Report: Taking For-Profit Colleges Nonprofit Can Generate Hefty Profits For Owners

Earlier this year Education Credit Management Corporation bought 56 campuses from embattled for-profit chain Corinthian Colleges Inc. and took the schools to the nonprofit sector. While that conversion was initiated because of the ongoing collapse and financial problems facing CCI, other college chains have dropped the for-profit status seemingly to pick up hefty profits.

A new report from the New York Times found that several college chains have made the switch to running a traditional higher education institution a profitable enterprise in its own.

While transferring to nonprofit status means schools must follow stricter restrictions on moneymaking ventures, some former owners aren’t having trouble with finances.

In some cases, owners have been able to finance the purchase of their for-profit colleges by offering loans and tax-deductible donations to an affiliated nonprofit. The new nonprofit then rents the buildings used for the school from the original owner and more often than not, the management team for the institution remains relatively unchanged.

The Times reports that was the case for a Florida for-profit in which the owner continues to rake in millions of dollars after he sold his chain of schools to a nonprofit entity that he also owns.

Back in 2011, Arthur Keiser sold Keiser University to a smaller nonprofit college, Everglades College, where he now serves as president. According to documents viewed by the Times, Keiser lent the smaller nonprofit $321 million for the sale and donated other funds.

Now, the Times reports, Arthur Keiser makes millions of dollars through his position and other payments from the private university.

Keiser has an ownership interest in properties that generate $14.6 million in rent from the school, as well as a stake in a charter airplane used by the school’s representatives and in a hotel where employees stay, the Times reports.

Such profits have raised concerns for consumer advocates and legal experts about the reasons why for-profit chains may want to shift to a nonprofit status.

“There is a concern that the now-nonprofit colleges may be providing an impermissible private benefit to their former owners,” Lloyd Mayer, an associate dean and law professor at Notre Dame Law School, tells the Times. “These sorts of arrangements raise yellow flags.”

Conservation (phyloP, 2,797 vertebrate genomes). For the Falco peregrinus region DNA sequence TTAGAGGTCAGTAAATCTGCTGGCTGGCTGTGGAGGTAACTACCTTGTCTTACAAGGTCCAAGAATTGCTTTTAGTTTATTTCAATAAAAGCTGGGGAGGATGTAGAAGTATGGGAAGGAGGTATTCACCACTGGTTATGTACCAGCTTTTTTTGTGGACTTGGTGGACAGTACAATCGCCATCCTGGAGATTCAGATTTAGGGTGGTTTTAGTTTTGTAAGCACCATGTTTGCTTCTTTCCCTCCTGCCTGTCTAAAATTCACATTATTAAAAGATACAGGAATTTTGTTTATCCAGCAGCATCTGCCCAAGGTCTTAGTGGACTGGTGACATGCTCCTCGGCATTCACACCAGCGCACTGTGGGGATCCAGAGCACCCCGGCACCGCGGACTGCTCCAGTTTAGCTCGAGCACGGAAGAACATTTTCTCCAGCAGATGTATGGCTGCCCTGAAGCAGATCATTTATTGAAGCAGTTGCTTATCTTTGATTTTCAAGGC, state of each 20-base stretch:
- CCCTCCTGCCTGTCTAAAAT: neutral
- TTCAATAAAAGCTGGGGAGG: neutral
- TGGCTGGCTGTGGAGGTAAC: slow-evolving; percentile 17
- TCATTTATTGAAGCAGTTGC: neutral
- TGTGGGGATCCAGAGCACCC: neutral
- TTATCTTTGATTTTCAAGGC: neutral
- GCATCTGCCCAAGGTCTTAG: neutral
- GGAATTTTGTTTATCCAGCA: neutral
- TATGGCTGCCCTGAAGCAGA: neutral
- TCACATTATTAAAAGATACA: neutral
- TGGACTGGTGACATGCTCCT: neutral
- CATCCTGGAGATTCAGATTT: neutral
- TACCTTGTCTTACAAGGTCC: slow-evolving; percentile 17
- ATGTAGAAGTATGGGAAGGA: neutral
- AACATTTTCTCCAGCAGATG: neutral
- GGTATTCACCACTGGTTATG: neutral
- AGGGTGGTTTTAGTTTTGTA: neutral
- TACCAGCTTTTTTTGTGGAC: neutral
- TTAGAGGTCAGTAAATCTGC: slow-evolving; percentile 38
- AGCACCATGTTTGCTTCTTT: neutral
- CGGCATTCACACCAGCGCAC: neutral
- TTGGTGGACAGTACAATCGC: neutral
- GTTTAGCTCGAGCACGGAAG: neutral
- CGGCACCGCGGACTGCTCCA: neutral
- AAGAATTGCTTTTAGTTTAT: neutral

Back in November, an Internal Revenue Service complaint filed against Keiser and several board members accused them of violating tax regulations and using the college for personal gain.

The Times reports that one of the company’s board members owns a business that provided the school with a paperless filling system, while a family member of a another board member owns the recruiting system employed at the school. Additionally, a third board member received income from the aquatic engineering program at the school.

For his part, Keiser tells the Times that his family discloses all financial conflicts of interest related to their investment in the higher education institutions and that becoming a nonprofit was a “natural transition.

“My goal has been to build a family legacy,” he says.

Although the Times reports that the Education Department has yet to reject a school’s shift to nonprofit status, other government departments have filed lawsuits after the fact.

The Justice Department joined a lawsuit last year that charged the sale of several for-profit colleges to Denver-based nonprofit, the Center for Excellence in Higher Education.

According to the Times, the sale was financed by Carl Barney, the original owner of the for-profits and the sole board member of the nonprofit.

The Justice Department and Colorado Attorney General’s office charged in the lawsuit that the sale was initiated in part to “evade certain regulatory requirements that apply to for-profit schools.”

Some attorneys defend the shift from for-profit to non profit as simply a necessity for schools struggling to remain afloat.

“Some are truly not doing this to evade regulations,” Neil Lefkowitz, a Washington lawyer who specializes in transactions involving education companies, tells the Times. “They are really having trouble recruiting students.”

Some Owners of Private Colleges Turn a Tidy Profit by Going Nonprofit [The New York Times]